PART II – The Leaning Tower of Pisa
When Designs are Flawed From the Beginning
By Brent Leung, C.N.
“More die in the United States from too much food than too little.”
John Kenneth (1908-2007) Canadian-American economist
Obesity in the U.S. during the 1960’s and 1970’s remained relatively constant at eight percent. In 1980, everything changed.
Political influence, combined with the lobbying efforts of billion dollar industries was the driving influences behind the architectural bureaucrats of the first set of established dietary guidelines and subsequent Food Guide Pyramids.
“A vast array of pharmaceuticals – including antibiotics, anti-convulsants, mood stabilizers and sex hormones – have been found in the drinking water supplies of at least 41 million Americans.” ~ CBS News ~
The guidelines for regulating Canadian drinking water identifies roughly 165 microbiological, chemical, and radiological contaminants that need to be reduced or eliminated to ensure the protection and vitality of human health. In the United States, the Safe Drinking Water Act identifies approximately 91 contaminants.
As passengers boarded Qantas Flight 32 in November 2010, departing Singapore for Australia’s outback, the harsh realities of gravity were not firmly etched in their minds. Four short minutes after the pilot took off and retracted the landing gear, and passengers were just getting comfortable, an explosion in the No. 2 engine rocked the cabin, reminding everyone that what goes up must come down.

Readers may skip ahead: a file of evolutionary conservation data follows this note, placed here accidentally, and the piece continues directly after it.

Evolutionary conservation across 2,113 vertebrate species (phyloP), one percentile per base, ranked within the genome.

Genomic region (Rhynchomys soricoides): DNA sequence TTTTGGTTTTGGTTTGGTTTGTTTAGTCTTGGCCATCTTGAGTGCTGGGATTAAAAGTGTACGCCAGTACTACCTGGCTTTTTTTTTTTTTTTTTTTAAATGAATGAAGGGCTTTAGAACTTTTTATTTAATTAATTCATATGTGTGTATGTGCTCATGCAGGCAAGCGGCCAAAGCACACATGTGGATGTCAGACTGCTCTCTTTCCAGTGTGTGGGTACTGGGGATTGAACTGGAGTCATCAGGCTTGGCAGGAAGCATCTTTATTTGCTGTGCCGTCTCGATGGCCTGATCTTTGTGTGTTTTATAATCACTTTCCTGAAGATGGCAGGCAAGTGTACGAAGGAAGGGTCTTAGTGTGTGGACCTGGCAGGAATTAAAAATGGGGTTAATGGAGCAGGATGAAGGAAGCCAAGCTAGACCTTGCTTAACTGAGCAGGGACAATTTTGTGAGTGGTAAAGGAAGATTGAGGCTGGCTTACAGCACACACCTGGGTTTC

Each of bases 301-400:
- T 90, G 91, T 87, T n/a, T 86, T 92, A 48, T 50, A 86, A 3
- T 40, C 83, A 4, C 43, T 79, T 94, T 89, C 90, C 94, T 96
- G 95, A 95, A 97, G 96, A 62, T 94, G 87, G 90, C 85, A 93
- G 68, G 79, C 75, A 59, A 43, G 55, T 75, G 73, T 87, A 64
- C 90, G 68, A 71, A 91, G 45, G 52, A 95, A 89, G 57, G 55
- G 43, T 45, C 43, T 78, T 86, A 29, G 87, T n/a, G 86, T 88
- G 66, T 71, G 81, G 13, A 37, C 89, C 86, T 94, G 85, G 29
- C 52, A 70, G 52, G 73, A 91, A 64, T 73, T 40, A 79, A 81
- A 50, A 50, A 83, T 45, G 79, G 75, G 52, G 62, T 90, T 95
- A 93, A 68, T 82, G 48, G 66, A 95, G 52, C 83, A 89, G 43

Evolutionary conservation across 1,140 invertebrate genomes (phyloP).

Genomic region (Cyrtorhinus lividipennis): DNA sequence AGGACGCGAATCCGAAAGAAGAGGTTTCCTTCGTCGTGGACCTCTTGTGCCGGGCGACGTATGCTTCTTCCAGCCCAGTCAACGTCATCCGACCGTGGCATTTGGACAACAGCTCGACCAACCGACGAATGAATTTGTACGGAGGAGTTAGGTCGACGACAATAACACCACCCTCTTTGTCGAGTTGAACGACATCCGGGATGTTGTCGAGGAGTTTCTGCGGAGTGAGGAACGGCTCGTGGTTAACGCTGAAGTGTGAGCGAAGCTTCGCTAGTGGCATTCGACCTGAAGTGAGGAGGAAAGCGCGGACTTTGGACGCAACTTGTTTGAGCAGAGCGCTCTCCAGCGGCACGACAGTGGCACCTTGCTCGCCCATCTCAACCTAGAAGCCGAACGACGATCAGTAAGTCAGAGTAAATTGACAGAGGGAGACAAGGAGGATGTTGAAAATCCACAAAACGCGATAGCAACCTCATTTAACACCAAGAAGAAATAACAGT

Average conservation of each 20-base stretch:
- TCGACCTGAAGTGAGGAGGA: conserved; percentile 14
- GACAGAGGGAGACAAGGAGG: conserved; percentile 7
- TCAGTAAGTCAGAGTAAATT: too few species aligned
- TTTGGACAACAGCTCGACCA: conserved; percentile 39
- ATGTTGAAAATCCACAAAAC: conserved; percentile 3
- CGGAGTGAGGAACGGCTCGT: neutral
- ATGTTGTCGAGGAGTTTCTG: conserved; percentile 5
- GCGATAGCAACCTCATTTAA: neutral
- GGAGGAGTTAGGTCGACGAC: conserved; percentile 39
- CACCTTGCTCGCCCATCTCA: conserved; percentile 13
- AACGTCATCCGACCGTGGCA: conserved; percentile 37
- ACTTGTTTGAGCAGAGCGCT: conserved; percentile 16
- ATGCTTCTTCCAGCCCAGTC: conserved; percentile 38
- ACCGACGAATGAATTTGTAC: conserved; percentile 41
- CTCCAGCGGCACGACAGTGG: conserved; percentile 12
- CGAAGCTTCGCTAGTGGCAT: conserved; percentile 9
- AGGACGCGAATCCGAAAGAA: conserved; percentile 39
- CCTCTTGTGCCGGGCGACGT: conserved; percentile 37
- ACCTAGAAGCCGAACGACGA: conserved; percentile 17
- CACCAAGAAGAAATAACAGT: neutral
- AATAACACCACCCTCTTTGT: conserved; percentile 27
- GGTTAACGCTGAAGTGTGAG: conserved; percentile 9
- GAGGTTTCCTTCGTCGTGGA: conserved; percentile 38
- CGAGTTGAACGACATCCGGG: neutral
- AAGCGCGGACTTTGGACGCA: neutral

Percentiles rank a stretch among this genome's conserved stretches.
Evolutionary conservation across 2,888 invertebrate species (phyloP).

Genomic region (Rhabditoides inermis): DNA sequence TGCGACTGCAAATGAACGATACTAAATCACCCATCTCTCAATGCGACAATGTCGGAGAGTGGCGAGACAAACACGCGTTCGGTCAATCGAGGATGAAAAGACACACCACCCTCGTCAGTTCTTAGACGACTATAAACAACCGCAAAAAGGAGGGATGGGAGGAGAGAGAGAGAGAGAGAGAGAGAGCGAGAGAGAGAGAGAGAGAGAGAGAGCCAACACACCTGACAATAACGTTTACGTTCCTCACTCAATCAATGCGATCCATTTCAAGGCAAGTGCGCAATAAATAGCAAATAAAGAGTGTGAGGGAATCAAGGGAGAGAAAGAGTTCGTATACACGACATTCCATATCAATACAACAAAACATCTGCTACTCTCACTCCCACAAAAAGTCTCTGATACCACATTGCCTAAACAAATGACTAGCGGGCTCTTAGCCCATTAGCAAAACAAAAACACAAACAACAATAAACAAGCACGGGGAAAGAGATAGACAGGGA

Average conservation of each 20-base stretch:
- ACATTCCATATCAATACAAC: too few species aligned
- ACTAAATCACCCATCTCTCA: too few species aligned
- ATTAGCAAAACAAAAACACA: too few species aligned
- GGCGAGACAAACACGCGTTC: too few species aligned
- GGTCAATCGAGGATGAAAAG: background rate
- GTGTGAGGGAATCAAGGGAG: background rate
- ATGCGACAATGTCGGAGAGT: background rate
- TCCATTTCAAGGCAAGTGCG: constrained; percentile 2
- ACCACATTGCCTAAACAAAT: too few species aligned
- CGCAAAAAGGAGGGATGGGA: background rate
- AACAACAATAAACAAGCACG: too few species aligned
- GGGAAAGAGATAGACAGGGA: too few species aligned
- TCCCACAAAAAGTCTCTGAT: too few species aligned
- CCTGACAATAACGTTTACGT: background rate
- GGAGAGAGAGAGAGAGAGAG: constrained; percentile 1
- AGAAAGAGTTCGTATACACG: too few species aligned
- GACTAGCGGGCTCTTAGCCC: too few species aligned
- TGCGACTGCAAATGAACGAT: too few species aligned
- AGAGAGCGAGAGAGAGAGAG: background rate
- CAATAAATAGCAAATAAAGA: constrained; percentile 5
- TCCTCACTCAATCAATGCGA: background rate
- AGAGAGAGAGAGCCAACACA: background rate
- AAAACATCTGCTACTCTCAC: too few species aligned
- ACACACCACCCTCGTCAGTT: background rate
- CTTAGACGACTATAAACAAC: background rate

Thankfully, the story ends on a positive note, with the jumbo A380 aircraft landing safely, but the incident was met with swift response. Qantas, Lufthansa, and Singapore Airlines immediately grounded their fleet of A380s with Qantas’ CEO stating that their planes would remain grounded “until we are confident that Qantas safety requirements have been met.”
Why was such extreme action taken in response to the averted disaster? The question is of course rhetorical. Airlines would find themselves quickly out of business, investors would reap total losses, and economies would suffer if planes of that magnitude started falling out of the sky. So why then is humanity’s response to water scarcity so apathetic, and virtually non-existent (at least in the Western world)? After all, a “lack of access to clean water and sanitation kills children at a rate equivalent to a jumbo jet crashing every four hours,” according to water.org.
The human body is exceptionally clever and has a spirit for survival that rivals our own conscious desire for life. Given the body has no reservoir for storing water, if it begins to dry up, the body switches to preservation mode or drought management. Its first action—limit any supplementary water loss.
In these initial stages your body basically locks in all its remaining supply, just as a submarine traps everything it inhabitants. Common symptoms include a reduction in urination and sweat as the pores firmly tighten.
Dehydrate the body long enough and it won’t merely thwart fluids from exiting, but the body begins pilfering fluids from less essential regions, allowing hydration to more critical areas. If constipation is something you often labor with, it may be due to dried up, hard feces — a consequence of water being redirected out of the colon.
Imagine being surrounded by an swarm of medical doctors, first class surgeons, some of the best modern medical equipment money can buy, access to every conceivable medication science has to offer, and then, you die because the best and brightest failed to give you a glass of water. This was the fateful ending for 22-year-old Kane Gorny, who took his last breathe at St George’s hospital in South London. The boy was in such need for a glass of water that he dialed 999 (equivalent to 911 in North America) begging for help.